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Wednesday, 25 June 2008

Just for a change, a helpful marketing idea

I'm a bit shattered, recovering from a trip to Riga which called for a 22 hour day. Not to be recommended for elderly gentlemen. So for a change, here's something about business.

The picture - taken on my cheap mobile phone - is of an ad aimed at visitors that I saw when I was in Sofia twelve days ago.

See what you think of it.

I often find little things teach interesting lessons, so I used for one of my endless stream of helpful marketing ideas. I started these about 15 months ago, planning to put together 51.

I have no idea why I said 51, but anyhow I've just kept going, and this is number 79.

While I was in Sofia, I was interviewed by a magazine.

Unless you speak Bulgarian (which I certainly don’t) you won’t appreciate the intellectual depth, uncanny perception and wit of my responses to a number of questions.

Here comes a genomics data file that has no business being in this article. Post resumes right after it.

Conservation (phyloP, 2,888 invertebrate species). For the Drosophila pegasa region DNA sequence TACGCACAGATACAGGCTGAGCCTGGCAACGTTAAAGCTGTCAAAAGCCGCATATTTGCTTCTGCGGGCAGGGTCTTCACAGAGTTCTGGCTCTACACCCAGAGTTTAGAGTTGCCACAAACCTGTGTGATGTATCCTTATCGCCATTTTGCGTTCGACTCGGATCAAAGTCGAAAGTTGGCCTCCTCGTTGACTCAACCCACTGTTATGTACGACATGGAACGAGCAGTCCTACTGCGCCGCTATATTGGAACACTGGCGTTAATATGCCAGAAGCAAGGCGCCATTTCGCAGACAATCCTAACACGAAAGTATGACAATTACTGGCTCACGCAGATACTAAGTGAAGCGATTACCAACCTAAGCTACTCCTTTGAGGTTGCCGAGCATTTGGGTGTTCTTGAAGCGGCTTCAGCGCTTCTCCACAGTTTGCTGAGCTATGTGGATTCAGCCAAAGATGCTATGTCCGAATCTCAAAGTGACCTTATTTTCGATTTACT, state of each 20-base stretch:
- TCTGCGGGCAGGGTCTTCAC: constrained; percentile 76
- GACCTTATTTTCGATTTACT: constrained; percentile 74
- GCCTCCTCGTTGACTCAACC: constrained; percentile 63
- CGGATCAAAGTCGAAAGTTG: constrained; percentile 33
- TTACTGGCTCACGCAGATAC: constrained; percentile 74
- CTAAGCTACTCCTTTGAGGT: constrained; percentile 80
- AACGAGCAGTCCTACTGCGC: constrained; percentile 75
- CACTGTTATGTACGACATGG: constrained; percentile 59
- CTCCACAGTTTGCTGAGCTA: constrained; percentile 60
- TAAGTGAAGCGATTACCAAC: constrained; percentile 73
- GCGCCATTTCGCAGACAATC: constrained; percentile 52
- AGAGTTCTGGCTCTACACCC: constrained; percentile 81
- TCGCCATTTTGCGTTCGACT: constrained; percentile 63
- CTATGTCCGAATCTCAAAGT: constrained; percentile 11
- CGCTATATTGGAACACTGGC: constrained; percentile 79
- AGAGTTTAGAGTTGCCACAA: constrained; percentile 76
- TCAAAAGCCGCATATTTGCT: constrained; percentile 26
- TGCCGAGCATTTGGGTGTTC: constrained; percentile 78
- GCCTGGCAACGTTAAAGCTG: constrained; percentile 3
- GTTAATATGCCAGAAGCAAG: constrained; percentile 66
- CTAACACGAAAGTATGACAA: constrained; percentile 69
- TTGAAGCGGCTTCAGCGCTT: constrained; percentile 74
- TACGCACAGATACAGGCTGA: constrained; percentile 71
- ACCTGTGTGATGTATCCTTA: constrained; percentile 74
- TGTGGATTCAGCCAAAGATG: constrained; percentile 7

One of them, however, was: “Have you ever failed in something; what was it, and what happened?”

I answered that there probably wasn’t space in their magazine to list all my failures, let alone describe them in the exuberant, comic detail they merit.

However, many were due to what that wonderful retail (and direct marketing) expert Murray Raphel called “the curse of assumption”.

He pointed out that all too often we assume people know all about we are selling when they don’t. And if people don’t know what you’re selling, they are hardly likely to buy it, are they?

Because we live with what we sell all the time and think about it constantly, we presume that others do. As a result we fail to mention things we know which are small but crucial and without which people simply will not buy.

For instance I once wrote a mailing for Management Today which was wonderful in every respect except that it failed to say whether it was a weekly or a monthly magazine or how many pages it contained. The mailing did reasonably well because what they were doing before was so dire. But still, pretty damn stupid, eh?

So look at the tasteful, elegant ad I reproduced at the top. It gives you four useful phrases in Bulgarian. Very helpful.

Except there is no translation. Very silly.

The moral is, always show your stuff to someone who knows nothing about it and ask if they understand. You’ll be amazed what you can miss out or ignore.

One practical thing to do that is very boring but utterly necessary is to describe your offering in complete detail before you start.

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